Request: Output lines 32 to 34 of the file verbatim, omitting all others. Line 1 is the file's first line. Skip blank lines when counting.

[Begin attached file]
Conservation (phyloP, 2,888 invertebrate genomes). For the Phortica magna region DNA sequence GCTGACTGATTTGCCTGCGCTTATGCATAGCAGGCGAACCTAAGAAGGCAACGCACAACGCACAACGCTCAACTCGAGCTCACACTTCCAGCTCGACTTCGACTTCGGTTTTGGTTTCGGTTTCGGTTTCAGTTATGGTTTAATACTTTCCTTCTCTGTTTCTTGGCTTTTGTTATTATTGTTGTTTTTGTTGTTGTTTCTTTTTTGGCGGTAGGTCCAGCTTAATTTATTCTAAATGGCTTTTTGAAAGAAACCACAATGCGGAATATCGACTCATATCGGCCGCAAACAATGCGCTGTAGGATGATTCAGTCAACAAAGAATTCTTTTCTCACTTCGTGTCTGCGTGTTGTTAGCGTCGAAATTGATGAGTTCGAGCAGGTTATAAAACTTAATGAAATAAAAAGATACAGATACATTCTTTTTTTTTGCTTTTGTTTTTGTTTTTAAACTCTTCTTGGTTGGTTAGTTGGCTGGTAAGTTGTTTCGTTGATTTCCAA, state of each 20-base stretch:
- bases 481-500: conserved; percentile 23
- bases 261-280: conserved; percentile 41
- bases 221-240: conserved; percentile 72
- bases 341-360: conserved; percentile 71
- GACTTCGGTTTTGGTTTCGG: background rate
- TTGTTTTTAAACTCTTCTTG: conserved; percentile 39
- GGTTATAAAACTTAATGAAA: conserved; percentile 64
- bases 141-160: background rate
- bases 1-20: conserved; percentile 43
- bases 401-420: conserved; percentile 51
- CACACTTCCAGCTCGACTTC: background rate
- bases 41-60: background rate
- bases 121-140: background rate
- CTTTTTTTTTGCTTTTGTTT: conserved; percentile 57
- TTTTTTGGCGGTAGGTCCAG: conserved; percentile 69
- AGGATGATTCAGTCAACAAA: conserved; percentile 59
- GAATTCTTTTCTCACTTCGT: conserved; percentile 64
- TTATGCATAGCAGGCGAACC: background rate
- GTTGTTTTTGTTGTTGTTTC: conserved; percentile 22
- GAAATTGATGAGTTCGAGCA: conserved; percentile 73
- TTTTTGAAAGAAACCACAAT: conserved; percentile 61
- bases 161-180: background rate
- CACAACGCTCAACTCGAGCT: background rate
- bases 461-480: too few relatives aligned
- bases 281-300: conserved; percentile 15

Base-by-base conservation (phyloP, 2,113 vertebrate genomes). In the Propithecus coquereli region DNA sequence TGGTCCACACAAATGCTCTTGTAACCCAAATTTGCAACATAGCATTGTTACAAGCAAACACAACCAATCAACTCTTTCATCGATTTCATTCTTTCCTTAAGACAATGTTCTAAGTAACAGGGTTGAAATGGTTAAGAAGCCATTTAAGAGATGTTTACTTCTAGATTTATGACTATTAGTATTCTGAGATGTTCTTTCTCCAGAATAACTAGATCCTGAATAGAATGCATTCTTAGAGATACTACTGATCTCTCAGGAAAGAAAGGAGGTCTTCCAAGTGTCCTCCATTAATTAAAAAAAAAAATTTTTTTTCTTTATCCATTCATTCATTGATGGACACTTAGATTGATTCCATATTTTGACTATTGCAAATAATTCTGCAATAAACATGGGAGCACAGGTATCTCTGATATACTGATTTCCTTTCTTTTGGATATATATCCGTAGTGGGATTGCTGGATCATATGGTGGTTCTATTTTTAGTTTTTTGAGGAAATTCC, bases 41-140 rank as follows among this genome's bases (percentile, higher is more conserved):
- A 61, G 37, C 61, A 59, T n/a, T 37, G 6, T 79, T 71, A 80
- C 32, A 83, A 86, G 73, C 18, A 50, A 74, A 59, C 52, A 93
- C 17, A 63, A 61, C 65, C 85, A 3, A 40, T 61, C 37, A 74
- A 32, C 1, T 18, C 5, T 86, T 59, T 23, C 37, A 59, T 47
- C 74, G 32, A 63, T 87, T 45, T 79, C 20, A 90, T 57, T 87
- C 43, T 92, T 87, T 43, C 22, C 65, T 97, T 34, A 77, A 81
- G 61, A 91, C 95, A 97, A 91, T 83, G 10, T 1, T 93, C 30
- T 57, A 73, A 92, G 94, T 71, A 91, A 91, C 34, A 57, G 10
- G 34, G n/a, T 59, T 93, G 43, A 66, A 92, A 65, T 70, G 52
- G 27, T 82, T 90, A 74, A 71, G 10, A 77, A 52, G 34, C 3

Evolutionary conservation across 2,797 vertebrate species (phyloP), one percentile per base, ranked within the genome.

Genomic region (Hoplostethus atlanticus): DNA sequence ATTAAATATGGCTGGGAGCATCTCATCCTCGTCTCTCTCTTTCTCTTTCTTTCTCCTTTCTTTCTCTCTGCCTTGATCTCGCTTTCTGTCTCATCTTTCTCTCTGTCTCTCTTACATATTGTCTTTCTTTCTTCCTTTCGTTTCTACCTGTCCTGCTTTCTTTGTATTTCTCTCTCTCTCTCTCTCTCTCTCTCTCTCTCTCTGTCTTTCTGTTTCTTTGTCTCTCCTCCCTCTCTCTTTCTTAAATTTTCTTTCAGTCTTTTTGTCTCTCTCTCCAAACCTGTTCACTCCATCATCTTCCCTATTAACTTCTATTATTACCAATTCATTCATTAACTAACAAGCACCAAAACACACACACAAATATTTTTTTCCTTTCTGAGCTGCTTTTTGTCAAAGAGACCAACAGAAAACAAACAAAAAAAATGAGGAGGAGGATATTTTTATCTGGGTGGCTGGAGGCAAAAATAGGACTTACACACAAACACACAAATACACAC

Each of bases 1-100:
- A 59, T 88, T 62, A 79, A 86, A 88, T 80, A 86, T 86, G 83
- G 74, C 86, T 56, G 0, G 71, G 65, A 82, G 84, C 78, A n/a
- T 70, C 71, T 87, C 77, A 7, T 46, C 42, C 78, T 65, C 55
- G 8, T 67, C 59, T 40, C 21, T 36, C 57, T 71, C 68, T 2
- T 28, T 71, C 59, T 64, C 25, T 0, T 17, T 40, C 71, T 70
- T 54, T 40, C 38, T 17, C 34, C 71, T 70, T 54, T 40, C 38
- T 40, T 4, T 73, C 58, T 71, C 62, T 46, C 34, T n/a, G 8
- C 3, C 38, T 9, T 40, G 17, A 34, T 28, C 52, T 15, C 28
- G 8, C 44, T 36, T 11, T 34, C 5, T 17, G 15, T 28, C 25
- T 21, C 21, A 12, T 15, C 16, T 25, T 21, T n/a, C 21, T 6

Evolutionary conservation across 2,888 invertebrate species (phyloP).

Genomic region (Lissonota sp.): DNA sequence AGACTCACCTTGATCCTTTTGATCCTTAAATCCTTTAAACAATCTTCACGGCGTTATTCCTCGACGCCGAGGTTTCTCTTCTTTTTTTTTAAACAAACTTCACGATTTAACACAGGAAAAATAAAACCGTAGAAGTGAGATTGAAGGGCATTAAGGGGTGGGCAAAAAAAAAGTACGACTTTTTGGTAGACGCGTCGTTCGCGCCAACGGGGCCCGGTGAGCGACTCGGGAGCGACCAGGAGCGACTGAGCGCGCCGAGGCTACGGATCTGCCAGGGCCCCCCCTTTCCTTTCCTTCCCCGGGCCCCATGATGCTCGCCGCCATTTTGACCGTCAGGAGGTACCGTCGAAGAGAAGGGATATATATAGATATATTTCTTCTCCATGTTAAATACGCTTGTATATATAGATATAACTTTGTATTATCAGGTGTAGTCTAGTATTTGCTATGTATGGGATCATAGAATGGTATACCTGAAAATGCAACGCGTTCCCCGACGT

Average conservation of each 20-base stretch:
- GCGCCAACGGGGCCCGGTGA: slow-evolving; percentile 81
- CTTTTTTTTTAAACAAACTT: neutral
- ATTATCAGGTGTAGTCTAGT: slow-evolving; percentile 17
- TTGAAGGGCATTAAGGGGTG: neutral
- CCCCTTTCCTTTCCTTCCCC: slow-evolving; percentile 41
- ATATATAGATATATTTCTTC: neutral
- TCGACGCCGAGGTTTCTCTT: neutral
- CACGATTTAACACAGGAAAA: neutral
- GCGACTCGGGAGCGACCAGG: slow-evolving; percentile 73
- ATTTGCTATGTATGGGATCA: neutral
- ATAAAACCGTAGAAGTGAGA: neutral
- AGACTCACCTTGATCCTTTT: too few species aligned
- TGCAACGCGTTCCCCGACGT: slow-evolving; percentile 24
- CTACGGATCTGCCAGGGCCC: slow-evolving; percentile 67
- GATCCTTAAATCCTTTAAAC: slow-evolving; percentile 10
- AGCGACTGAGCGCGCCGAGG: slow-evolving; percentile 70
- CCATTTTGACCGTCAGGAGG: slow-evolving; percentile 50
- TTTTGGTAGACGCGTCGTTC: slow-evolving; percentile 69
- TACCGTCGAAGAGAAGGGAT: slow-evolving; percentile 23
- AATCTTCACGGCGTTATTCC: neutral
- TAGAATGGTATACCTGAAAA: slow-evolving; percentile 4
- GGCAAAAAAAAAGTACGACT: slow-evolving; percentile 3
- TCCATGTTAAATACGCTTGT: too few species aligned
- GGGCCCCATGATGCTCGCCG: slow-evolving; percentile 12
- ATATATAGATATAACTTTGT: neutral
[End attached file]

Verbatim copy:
- C 74, G 32, A 63, T 87, T 45, T 79, C 20, A 90, T 57, T 87
- C 43, T 92, T 87, T 43, C 22, C 65, T 97, T 34, A 77, A 81
- G 61, A 91, C 95, A 97, A 91, T 83, G 10, T 1, T 93, C 30